Here’s a no brainer: when it comes to selecting the most important attribute of a new vehicle – be it a car, sport utility vehicle (SUV), or light truck – a new poll finds consumers put “fuel efficiency” at the top of the list, with sticker price a close second.
And we needed a survey to know this?
This particular poll – a “representative sample” of 1,006 U.S. adults comprised of 504 men and 502 women, 18 years of age and older – conducted by the Opinion Research Corporation on behalf of Johnson Controls found that fuel efficiency (57%), cost (55%) and safety (54%) are the top three characteristics consumers care most about when planning to buy any type of vehicle.
"Whether someone wants to drive a truck, SUV, or car, increased fuel efficiency remains the number one purchase criterion for American car buyers," noted Joe Walicki, president of Johnson Controls Power Solutions division, in a statement. “That preference is consistent with a similar survey conducted five years ago, despite falling gas prices, which are down more than 37% from the national average in 2011.”
He added that this latest survey also found consumers are “sensitive” to the price of fuel when considering a new vehicle, with 64% saying it directly impacts their purchase; up 14% from 2011.
"What we're seeing in the market place due to low and stable gas prices is a migration to larger vehicles, but the expectation now is that those vehicles come with increased fuel efficiency," Walicki stressed.
And, boy, are light trucks a hot seller of late.
Take the monthly light vehicle sales forecast issued jointly by J.D. Power and LMC Automotive for July: New-vehicle retail sales are expected to increase 2.1% from a year ago to 1.31 million units, with consumer spending on light vehicles poised to surpass $40 billion for just the fifth time in automotive history, even with modest sales growth, as new-vehicle retail transaction prices hit a record $30,601 last month.
And light trucks accounted for 60.8% of new-vehicle retail sales in July, the two firms noted, adding that trucks accounted for more than 60% of monthly new-vehicle sales only four times on record.
[FYI: LMC’s full-year total light-vehicle sales forecast for 2016 now tops 17.4 million units, a slight decline of 0.1% or 15,000 units from 2015, meaning the automotive OEMs are still going full speed, unlike their compatriots in commercial truck manufacturing.]
"Automakers have made significant advances in fuel efficiency and have reduced emissions through implementation of several new technologies, such as turbo charging, engine downsizing and light weighting across their fleets," noted MaryAnn Wright, group vice president of technology and industry relations, at Johnson Controls.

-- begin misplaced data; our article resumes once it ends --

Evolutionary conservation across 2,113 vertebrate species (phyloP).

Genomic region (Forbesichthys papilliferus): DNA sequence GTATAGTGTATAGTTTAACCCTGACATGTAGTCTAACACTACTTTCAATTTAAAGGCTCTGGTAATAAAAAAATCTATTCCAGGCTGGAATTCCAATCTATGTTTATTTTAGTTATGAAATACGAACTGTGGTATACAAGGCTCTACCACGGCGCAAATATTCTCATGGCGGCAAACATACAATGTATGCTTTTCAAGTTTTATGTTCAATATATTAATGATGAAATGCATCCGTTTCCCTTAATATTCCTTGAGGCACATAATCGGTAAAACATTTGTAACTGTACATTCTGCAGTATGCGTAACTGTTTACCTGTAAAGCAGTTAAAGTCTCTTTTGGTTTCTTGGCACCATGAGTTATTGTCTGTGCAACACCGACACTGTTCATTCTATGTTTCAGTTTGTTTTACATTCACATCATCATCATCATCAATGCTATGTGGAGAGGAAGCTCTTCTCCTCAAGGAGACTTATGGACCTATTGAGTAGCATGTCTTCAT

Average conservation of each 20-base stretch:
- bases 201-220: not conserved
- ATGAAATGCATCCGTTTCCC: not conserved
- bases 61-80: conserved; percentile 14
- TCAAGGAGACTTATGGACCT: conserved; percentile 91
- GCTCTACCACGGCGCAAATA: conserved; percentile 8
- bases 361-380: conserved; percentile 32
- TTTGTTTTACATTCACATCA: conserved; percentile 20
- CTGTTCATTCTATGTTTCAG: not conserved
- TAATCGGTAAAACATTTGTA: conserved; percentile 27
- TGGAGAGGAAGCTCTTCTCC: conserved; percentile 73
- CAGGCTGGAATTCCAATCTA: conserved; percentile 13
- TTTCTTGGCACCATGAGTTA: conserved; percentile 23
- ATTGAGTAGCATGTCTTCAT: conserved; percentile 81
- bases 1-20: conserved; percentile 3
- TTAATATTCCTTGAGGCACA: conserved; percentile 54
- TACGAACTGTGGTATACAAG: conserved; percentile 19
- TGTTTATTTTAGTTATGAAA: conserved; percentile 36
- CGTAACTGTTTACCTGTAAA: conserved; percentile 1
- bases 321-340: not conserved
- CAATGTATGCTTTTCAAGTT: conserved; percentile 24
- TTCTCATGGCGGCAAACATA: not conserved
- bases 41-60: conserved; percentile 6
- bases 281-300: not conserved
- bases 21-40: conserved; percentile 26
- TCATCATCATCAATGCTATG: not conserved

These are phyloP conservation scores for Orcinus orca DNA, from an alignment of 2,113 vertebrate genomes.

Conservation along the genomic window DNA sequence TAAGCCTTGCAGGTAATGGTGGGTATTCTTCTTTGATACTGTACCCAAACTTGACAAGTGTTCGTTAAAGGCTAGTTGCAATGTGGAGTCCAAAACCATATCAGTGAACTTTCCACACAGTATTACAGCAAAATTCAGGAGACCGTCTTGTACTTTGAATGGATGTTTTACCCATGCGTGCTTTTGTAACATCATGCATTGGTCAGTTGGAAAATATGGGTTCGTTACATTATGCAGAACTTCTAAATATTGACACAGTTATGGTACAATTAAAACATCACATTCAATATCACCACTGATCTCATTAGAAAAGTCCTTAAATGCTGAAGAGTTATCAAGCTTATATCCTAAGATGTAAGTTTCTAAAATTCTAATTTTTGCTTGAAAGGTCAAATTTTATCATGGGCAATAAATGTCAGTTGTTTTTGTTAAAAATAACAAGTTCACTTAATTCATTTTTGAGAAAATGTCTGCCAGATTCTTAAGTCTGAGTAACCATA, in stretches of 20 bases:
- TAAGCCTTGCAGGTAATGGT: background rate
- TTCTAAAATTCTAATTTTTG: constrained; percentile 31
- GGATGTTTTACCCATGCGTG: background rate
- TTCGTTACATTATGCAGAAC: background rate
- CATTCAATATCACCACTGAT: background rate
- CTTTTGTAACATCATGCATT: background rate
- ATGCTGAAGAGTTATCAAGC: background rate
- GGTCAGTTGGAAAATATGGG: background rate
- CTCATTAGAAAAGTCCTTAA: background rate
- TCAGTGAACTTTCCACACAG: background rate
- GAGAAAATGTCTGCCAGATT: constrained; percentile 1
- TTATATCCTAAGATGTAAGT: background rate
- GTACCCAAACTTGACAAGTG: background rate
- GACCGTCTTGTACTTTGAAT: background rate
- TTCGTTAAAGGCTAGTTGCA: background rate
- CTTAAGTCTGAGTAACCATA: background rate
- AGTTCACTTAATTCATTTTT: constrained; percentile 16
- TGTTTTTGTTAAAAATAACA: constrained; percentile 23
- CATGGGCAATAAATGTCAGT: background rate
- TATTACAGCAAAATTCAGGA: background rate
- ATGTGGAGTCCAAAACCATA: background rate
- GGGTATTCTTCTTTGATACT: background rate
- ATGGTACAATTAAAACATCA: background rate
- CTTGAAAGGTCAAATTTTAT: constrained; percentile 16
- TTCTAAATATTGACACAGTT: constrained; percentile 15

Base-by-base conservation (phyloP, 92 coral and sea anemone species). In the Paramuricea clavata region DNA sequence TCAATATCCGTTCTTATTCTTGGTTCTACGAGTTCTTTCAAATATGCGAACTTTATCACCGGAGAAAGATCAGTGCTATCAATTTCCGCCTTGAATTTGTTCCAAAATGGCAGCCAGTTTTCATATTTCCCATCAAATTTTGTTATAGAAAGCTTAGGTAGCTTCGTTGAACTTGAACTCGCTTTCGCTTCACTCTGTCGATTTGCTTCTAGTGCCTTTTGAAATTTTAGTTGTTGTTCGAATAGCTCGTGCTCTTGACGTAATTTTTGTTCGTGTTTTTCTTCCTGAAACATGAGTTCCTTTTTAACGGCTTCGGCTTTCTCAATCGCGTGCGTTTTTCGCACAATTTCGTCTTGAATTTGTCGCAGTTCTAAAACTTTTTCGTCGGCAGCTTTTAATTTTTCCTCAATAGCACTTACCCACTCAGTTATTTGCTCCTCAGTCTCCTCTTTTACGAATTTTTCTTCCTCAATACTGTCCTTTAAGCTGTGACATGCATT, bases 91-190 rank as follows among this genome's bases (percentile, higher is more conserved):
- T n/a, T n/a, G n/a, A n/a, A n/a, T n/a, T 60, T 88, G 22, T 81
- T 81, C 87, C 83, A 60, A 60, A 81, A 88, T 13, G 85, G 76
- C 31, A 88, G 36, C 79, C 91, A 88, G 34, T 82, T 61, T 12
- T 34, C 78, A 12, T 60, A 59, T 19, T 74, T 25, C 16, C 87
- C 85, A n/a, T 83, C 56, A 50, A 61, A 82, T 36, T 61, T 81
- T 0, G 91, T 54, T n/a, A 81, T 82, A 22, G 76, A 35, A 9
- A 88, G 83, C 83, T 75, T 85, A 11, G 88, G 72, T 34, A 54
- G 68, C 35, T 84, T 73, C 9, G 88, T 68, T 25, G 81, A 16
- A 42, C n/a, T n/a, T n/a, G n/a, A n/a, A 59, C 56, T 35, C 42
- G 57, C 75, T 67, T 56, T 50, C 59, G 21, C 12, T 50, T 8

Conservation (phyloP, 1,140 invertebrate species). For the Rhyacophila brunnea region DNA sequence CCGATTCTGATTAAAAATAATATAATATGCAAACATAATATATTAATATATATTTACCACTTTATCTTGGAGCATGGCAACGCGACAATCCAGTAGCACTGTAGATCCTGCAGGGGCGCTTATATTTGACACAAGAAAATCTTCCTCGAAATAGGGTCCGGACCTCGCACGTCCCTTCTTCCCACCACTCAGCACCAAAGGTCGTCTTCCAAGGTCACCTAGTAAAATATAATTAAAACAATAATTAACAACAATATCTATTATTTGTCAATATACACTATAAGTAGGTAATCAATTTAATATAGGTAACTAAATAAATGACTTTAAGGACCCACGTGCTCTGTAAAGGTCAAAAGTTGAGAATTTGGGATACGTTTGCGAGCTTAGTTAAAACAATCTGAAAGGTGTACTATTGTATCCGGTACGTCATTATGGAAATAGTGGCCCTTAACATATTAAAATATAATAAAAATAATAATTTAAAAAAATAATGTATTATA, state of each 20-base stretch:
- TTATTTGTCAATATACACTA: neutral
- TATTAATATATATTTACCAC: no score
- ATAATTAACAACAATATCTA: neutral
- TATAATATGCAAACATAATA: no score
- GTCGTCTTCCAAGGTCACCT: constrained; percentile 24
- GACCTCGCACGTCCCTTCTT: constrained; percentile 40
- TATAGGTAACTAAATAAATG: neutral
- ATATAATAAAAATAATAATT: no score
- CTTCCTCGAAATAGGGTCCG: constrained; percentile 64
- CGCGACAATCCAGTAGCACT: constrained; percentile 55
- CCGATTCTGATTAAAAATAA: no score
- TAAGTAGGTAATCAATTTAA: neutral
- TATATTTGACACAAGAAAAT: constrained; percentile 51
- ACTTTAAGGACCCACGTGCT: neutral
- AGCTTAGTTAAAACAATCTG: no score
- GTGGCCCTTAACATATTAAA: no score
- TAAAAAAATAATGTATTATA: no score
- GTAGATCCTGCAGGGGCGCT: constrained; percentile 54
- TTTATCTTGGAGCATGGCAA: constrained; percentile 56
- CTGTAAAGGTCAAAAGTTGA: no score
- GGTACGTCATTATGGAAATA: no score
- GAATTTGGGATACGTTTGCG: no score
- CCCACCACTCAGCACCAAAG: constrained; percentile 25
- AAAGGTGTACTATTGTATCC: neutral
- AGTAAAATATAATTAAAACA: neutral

[You can read more about those trends in this excellent roundup story by my colleague Aaron Marsh.]
Of course, efforts to boost fuel economy for light trucks – tapping everything from using new lightweight materials to smaller diesel engines and even new exterior shaping – is no doubt helping convince consumers they won’t spend more on fuel by switching over to a bigger vehicle.
Wright added, though, that more efforts are on deck – if not already being implemented – to deliver even more fuel savings for light vehicles.
“The next big technology in the U.S. is start-stop, which increases fuel efficiency 5%,” she said – technology several commercial truck engine makers are already using.
Indeed, by 2020, Johnson Controls predicts 50% of all new vehicles in the U.S. will feature start-stop technology. GM plans to make it standard across its fleet by 2020 and Ford announced it will integrate start-stop across all vehicles equipped with its EcoBoost engines – which includes a goodly number of its light trucks, too.
"In the last year, there were more than twice the number of start-stop vehicles produced in the U.S. versus the total of all types of hybrid, plug-in and electric vehicles combined, and we see that trend continuing," Walicki said.
Petar Oklobdzjia, group vice president and general manager of original equipment for Johnson Controls, noted that start-stop technology enables a vehicle's engine to shut off during stops, such as red lights or traffic jams, while “accessories” such as lights, air conditioning and other functions continue to operate off of stored battery power.
When the driver lifts their foot off the brake, the engine “seamlessly restarts” and is ready to move the vehicle, he said.
We’ll see how all of this resonates with light truck buyers down the road. But one suspects that if it delivers better fuel economy with minimal sticker price increases, they will all be for it.